Over the last week or so, I have been noticing an interesting interplay/tension between the leg-behind-head postures and the second series backbends. When I get to Supta Kurmasana, I am able to put my legs quite easily behind my head. By the way, I have been getting into Supta K from Dwipada Sirsasana; I understand that there is quite a bit of disagreement among Ashtangis as to whether it is "kosher" to get into Supta K this way. From what I hear, Sharath is okay with this method of entering Supta K, but a number of senior teachers are not favorably disposed towards this method of entry, as they think that it violates the correct vinyasa count. But this will have to wait for another post.
Anyway, as I was saying, I can get my head quite easily behind my head in Supta K via dwipada. But I have been noticing that when I get to the leg-behind-head postures in second series after doing all those backbends (including our favorite pose, Kapotasana ;-)), it becomes harder to put my leg behind my head. I mean, I still am able to get the leg/s behind the head, but the hips feel tighter and the foot doesn't go quite as far down the neck/upper back quite as easily. I'm guessing that anatomically, the reason for this is that effective execution of backbends (especially deep ones like Kapo) require a substantial amount of inward rotation of the thighs, whereas effective execution of deep forward bends like leg-behind-head postures require a substantial amount of the opposite action, i.e. external rotation of the thighs and hip rotators. This being the case, a body (at least, this body) that is accustomed to doing a lot of deep backbending may not be able to transition so readily to the diametrically opposite muscular actions required of deep forward bending. At least not yet. Perhaps, over the course of Dirgha Kala (this is becoming my favorite phrase :-)), things will gradually even out, one way or the other.
In any case, so far I am only considering things on a purely physiological/anatomical level. Ashtanga practice (especially second series and beyond) is just as much about the bandhas and the energetic level as it is about the physiological/anatomical. I think David Garrigues wrote somewhere that in third series, one often has to go from extreme forward bending in one asana to extreme backbending in the next, and that without strong and constant bandha engagement, the practitioner will not be able to pull this off safely. I don't do third series, but perhaps if we look at second series in the light of David's words here, we can think of second series as a sort of "training wheels" version of third series: Unlike third series, there is actually a "buffer zone" between the backbends and the leg-behind-head postures in second series (consisting of Bakasana, Bharadvajasana, Ardha Matsyendrasana), which gives one extra space to prep and transition one's body from deep backbends to deep forward bends. So all in all, perhaps the real secret to transiting effectively from deep backbending to deep forward bending is in strong bandha engagement. Gotta work on that.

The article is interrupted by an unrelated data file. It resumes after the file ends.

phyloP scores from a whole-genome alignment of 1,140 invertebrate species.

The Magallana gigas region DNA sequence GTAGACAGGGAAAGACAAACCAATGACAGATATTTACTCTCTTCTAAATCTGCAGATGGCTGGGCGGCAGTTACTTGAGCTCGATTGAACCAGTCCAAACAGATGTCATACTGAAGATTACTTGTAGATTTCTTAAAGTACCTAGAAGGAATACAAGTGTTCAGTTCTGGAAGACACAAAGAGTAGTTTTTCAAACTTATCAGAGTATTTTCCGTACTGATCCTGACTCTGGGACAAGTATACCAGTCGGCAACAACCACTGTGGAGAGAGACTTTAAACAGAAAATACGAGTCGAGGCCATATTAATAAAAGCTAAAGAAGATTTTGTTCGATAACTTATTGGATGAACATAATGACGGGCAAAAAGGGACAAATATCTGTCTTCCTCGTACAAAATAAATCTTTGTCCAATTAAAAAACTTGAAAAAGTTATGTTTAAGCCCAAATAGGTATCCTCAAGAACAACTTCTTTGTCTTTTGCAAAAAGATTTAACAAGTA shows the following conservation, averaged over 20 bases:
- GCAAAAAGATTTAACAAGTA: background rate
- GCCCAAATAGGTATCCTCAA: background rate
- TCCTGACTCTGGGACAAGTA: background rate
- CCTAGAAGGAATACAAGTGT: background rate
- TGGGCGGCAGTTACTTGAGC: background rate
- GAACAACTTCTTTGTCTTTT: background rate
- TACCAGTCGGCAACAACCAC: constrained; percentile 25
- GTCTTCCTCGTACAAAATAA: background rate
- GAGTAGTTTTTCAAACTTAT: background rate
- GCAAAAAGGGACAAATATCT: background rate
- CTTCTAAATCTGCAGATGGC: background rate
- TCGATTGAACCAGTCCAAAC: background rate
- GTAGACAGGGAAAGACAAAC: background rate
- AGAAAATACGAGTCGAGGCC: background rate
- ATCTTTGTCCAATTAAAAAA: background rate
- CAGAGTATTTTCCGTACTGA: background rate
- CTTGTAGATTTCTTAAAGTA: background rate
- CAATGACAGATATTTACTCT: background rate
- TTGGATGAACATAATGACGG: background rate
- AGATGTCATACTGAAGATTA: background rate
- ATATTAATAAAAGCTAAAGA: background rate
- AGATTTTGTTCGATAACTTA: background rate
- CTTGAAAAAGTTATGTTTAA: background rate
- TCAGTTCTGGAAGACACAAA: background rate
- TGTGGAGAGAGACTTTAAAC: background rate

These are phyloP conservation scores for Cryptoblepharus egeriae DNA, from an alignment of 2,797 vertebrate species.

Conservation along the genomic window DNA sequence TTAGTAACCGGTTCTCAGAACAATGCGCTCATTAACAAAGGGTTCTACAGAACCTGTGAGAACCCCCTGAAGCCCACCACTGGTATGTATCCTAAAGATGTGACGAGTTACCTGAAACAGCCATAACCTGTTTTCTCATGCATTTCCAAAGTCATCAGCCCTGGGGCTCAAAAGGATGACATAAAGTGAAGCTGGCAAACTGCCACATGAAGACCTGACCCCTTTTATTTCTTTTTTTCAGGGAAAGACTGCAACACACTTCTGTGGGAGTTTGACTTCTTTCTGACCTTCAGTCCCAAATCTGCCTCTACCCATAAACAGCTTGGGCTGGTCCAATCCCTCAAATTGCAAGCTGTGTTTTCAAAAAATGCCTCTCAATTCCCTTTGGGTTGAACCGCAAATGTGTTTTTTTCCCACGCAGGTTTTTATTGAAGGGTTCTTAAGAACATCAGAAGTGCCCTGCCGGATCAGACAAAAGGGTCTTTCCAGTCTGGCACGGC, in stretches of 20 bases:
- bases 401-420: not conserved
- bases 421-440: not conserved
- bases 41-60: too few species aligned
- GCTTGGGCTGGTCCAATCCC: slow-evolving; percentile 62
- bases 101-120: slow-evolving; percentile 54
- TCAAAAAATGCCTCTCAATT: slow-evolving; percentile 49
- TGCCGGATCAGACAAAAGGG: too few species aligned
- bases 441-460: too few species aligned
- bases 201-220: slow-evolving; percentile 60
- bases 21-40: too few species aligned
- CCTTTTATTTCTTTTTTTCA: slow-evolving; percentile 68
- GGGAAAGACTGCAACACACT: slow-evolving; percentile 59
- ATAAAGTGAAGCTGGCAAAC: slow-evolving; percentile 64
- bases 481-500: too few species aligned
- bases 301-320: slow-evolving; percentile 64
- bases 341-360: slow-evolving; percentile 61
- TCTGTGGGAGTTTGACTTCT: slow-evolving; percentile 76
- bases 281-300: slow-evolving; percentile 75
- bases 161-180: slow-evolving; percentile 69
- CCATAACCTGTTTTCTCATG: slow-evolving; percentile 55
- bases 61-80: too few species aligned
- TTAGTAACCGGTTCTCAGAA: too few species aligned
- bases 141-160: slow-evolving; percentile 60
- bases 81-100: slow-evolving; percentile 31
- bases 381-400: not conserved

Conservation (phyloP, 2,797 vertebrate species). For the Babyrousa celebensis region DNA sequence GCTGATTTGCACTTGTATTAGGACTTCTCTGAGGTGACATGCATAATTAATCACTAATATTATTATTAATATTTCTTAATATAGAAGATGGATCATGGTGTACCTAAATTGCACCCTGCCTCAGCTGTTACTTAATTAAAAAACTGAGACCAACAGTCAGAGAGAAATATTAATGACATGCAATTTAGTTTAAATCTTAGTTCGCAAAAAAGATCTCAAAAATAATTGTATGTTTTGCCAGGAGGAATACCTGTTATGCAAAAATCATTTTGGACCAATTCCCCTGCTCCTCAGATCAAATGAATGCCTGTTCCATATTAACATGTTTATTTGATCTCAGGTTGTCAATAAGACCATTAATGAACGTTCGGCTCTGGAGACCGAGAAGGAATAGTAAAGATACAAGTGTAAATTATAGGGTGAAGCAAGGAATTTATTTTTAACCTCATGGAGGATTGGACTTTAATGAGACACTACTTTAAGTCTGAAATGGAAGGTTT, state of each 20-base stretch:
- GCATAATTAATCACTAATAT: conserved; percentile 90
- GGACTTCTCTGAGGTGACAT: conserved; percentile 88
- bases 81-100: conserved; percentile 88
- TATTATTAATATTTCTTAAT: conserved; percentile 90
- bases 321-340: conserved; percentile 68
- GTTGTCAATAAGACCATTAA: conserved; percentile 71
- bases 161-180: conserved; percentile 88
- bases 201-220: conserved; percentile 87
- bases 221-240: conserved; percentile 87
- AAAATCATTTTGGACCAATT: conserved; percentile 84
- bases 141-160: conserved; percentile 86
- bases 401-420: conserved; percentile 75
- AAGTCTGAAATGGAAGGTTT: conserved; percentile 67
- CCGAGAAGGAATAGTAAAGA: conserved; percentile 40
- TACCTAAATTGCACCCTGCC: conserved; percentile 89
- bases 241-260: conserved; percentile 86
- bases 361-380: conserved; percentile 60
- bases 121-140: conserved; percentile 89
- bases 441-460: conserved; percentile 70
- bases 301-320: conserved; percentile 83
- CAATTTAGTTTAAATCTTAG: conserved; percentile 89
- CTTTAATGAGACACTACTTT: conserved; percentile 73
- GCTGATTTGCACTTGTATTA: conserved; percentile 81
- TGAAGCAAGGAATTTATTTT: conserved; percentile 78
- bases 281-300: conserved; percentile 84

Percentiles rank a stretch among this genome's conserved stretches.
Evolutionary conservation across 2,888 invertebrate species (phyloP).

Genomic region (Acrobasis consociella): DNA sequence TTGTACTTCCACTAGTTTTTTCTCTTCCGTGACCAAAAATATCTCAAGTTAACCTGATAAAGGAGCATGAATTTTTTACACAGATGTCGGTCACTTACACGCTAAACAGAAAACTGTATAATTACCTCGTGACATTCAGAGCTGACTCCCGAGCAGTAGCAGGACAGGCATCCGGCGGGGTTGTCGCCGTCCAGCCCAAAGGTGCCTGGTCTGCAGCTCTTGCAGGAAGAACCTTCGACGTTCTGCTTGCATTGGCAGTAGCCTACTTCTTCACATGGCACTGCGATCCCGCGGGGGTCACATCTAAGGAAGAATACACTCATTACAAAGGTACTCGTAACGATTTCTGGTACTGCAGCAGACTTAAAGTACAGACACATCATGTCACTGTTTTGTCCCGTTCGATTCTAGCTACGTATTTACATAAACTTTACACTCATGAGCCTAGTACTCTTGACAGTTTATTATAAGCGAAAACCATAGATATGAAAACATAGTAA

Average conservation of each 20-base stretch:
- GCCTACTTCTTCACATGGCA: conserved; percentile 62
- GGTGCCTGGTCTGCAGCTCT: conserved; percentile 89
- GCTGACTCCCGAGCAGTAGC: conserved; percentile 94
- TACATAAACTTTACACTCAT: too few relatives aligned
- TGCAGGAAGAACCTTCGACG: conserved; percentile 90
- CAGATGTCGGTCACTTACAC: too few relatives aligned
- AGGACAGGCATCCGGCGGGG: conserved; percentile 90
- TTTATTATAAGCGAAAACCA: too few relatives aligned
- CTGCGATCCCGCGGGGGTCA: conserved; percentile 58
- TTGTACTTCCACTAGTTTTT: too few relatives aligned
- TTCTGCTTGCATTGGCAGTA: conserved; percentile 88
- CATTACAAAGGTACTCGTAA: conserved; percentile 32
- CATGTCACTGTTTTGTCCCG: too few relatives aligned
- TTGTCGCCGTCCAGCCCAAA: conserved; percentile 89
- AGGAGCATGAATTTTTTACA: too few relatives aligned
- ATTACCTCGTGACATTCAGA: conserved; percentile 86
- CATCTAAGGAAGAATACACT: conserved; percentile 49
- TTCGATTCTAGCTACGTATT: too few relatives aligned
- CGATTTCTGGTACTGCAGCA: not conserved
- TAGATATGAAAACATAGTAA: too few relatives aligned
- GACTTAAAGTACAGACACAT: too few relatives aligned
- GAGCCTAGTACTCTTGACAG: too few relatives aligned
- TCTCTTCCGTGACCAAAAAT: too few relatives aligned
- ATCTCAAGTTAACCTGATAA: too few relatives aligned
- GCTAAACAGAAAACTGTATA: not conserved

But sometimes, in my more wistful moments, I can't help thinking that I could use some strong assists in deep forward-bending, especially in Yoganidrasana. Speaking of which, here's a recent video of Tim Feldmann adjusting some, ahem, lucky soul in said asana:
It's nice to get assisted in this posture, with a teacher you trust, of course (Tim did mention at the end of the video that you don't want to try this assist on a student that is a little jumpy or that you don't know.).
At her workshop in Richmond last year, Kino also assisted me in this same posture; she did a different version in which she stepped both her feet on my hips; which means that she was standing on my hips for five breaths (and, if I remember correctly, at the same time using her hands to bring my shoulders closer to the ground). Which probably looked a little bizarre to an observer, but it actually felt really good. Under the firm pressure of Kino's feet, I could feel my hips slowly but surely opening up like a durian being opened... uh, okay, I'm guessing this won't make any sense to you if you don't know what a durian is... well, slight digression here: A durian is a tropical fruit which looks like this:
It has a very distinctive smell which you will either love at first sight or despise for the rest of your life (for more details, see this post). Here is a visual illustration of how you open a durian and get to the delicious (or repugnant, depending on your tastes) flesh within:
Oh, what a cute dog ;-)
[Image taken from here]
Basically, you apply outward pressure steadily on the durian husks until it opens to reveal the creamy flesh within. Now imagine that Kino's feet are this guy's hands, and the durian husks are my hips, and she is applying steady outward pressure on my hips with her feet (or, more precisely, with the weight of her entire body, transmitted through her feet). Get the picture? Make sense?
Boy, I do ramble, don't I? :-) But as you can probably see, an assist like this requires considerable body-to-body contact in some places that our western society considers to be, rather, uh, intimate. So it is important that this assist is given by a teacher you trust and feel comfortable with. Oh, by the way, La Gitane recently wrote a very illuminating and helpful post on when/how to say no to assists or adjustments that you are not comfortable receiving. It's definitely worth a read.
Alright... that was a bit of blogging for one morning. More later.